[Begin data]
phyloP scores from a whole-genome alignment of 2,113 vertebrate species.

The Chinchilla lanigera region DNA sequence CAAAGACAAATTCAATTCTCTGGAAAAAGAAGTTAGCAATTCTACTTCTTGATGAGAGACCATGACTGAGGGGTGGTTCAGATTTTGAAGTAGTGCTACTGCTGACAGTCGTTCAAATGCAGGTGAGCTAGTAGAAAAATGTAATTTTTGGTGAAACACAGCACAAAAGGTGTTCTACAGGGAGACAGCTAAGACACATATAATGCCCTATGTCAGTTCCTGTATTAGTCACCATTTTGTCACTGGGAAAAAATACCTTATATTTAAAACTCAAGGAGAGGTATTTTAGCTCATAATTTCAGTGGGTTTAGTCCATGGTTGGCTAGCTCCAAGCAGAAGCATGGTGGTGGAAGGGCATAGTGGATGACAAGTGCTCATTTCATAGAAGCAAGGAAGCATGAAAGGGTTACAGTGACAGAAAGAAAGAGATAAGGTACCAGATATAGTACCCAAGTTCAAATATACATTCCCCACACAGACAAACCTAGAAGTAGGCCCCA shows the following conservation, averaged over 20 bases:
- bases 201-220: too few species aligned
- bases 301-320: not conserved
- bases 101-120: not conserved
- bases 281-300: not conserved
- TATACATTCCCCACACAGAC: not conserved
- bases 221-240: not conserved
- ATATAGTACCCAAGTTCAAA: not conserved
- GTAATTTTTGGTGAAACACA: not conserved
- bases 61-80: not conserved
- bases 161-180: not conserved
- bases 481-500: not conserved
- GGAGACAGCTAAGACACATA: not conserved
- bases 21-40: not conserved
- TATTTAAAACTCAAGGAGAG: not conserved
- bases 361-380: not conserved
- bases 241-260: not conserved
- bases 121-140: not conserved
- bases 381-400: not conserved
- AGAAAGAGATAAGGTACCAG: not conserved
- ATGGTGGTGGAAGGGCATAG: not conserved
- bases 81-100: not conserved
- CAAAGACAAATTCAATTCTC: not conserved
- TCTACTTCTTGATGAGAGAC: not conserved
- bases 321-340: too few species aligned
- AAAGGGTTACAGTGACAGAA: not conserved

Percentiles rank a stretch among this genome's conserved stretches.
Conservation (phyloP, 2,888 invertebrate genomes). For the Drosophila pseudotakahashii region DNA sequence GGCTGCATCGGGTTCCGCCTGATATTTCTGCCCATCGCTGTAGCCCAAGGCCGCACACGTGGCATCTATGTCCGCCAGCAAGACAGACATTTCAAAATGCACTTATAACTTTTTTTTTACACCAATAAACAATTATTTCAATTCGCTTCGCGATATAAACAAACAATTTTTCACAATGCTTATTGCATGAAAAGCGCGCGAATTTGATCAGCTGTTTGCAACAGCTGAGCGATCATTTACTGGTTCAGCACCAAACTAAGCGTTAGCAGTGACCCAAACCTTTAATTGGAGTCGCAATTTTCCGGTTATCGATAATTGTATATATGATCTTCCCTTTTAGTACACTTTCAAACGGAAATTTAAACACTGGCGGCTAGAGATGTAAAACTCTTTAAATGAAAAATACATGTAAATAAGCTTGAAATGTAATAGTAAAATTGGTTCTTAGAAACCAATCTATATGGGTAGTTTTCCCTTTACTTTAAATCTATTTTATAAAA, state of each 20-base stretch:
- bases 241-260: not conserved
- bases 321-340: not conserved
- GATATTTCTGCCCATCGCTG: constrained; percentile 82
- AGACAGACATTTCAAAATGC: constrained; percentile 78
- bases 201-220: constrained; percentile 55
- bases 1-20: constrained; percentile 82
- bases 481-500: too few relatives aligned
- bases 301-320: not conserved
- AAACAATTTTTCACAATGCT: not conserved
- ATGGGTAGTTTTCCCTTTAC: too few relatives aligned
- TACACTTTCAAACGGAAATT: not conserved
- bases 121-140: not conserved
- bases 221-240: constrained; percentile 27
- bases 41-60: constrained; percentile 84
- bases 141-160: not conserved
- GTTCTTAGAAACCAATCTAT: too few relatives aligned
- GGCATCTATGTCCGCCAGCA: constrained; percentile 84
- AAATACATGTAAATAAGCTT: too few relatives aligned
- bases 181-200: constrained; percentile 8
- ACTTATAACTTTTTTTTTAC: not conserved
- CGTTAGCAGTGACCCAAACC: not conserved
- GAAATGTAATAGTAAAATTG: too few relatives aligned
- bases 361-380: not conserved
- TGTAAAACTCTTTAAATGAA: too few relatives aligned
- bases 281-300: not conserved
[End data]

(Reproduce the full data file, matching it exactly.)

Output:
phyloP scores from a whole-genome alignment of 2,113 vertebrate species.

The Chinchilla lanigera region DNA sequence CAAAGACAAATTCAATTCTCTGGAAAAAGAAGTTAGCAATTCTACTTCTTGATGAGAGACCATGACTGAGGGGTGGTTCAGATTTTGAAGTAGTGCTACTGCTGACAGTCGTTCAAATGCAGGTGAGCTAGTAGAAAAATGTAATTTTTGGTGAAACACAGCACAAAAGGTGTTCTACAGGGAGACAGCTAAGACACATATAATGCCCTATGTCAGTTCCTGTATTAGTCACCATTTTGTCACTGGGAAAAAATACCTTATATTTAAAACTCAAGGAGAGGTATTTTAGCTCATAATTTCAGTGGGTTTAGTCCATGGTTGGCTAGCTCCAAGCAGAAGCATGGTGGTGGAAGGGCATAGTGGATGACAAGTGCTCATTTCATAGAAGCAAGGAAGCATGAAAGGGTTACAGTGACAGAAAGAAAGAGATAAGGTACCAGATATAGTACCCAAGTTCAAATATACATTCCCCACACAGACAAACCTAGAAGTAGGCCCCA shows the following conservation, averaged over 20 bases:
- bases 201-220: too few species aligned
- bases 301-320: not conserved
- bases 101-120: not conserved
- bases 281-300: not conserved
- TATACATTCCCCACACAGAC: not conserved
- bases 221-240: not conserved
- ATATAGTACCCAAGTTCAAA: not conserved
- GTAATTTTTGGTGAAACACA: not conserved
- bases 61-80: not conserved
- bases 161-180: not conserved
- bases 481-500: not conserved
- GGAGACAGCTAAGACACATA: not conserved
- bases 21-40: not conserved
- TATTTAAAACTCAAGGAGAG: not conserved
- bases 361-380: not conserved
- bases 241-260: not conserved
- bases 121-140: not conserved
- bases 381-400: not conserved
- AGAAAGAGATAAGGTACCAG: not conserved
- ATGGTGGTGGAAGGGCATAG: not conserved
- bases 81-100: not conserved
- CAAAGACAAATTCAATTCTC: not conserved
- TCTACTTCTTGATGAGAGAC: not conserved
- bases 321-340: too few species aligned
- AAAGGGTTACAGTGACAGAA: not conserved

Percentiles rank a stretch among this genome's conserved stretches.
Conservation (phyloP, 2,888 invertebrate genomes). For the Drosophila pseudotakahashii region DNA sequence GGCTGCATCGGGTTCCGCCTGATATTTCTGCCCATCGCTGTAGCCCAAGGCCGCACACGTGGCATCTATGTCCGCCAGCAAGACAGACATTTCAAAATGCACTTATAACTTTTTTTTTACACCAATAAACAATTATTTCAATTCGCTTCGCGATATAAACAAACAATTTTTCACAATGCTTATTGCATGAAAAGCGCGCGAATTTGATCAGCTGTTTGCAACAGCTGAGCGATCATTTACTGGTTCAGCACCAAACTAAGCGTTAGCAGTGACCCAAACCTTTAATTGGAGTCGCAATTTTCCGGTTATCGATAATTGTATATATGATCTTCCCTTTTAGTACACTTTCAAACGGAAATTTAAACACTGGCGGCTAGAGATGTAAAACTCTTTAAATGAAAAATACATGTAAATAAGCTTGAAATGTAATAGTAAAATTGGTTCTTAGAAACCAATCTATATGGGTAGTTTTCCCTTTACTTTAAATCTATTTTATAAAA, state of each 20-base stretch:
- bases 241-260: not conserved
- bases 321-340: not conserved
- GATATTTCTGCCCATCGCTG: constrained; percentile 82
- AGACAGACATTTCAAAATGC: constrained; percentile 78
- bases 201-220: constrained; percentile 55
- bases 1-20: constrained; percentile 82
- bases 481-500: too few relatives aligned
- bases 301-320: not conserved
- AAACAATTTTTCACAATGCT: not conserved
- ATGGGTAGTTTTCCCTTTAC: too few relatives aligned
- TACACTTTCAAACGGAAATT: not conserved
- bases 121-140: not conserved
- bases 221-240: constrained; percentile 27
- bases 41-60: constrained; percentile 84
- bases 141-160: not conserved
- GTTCTTAGAAACCAATCTAT: too few relatives aligned
- GGCATCTATGTCCGCCAGCA: constrained; percentile 84
- AAATACATGTAAATAAGCTT: too few relatives aligned
- bases 181-200: constrained; percentile 8
- ACTTATAACTTTTTTTTTAC: not conserved
- CGTTAGCAGTGACCCAAACC: not conserved
- GAAATGTAATAGTAAAATTG: too few relatives aligned
- bases 361-380: not conserved
- TGTAAAACTCTTTAAATGAA: too few relatives aligned
- bases 281-300: not conserved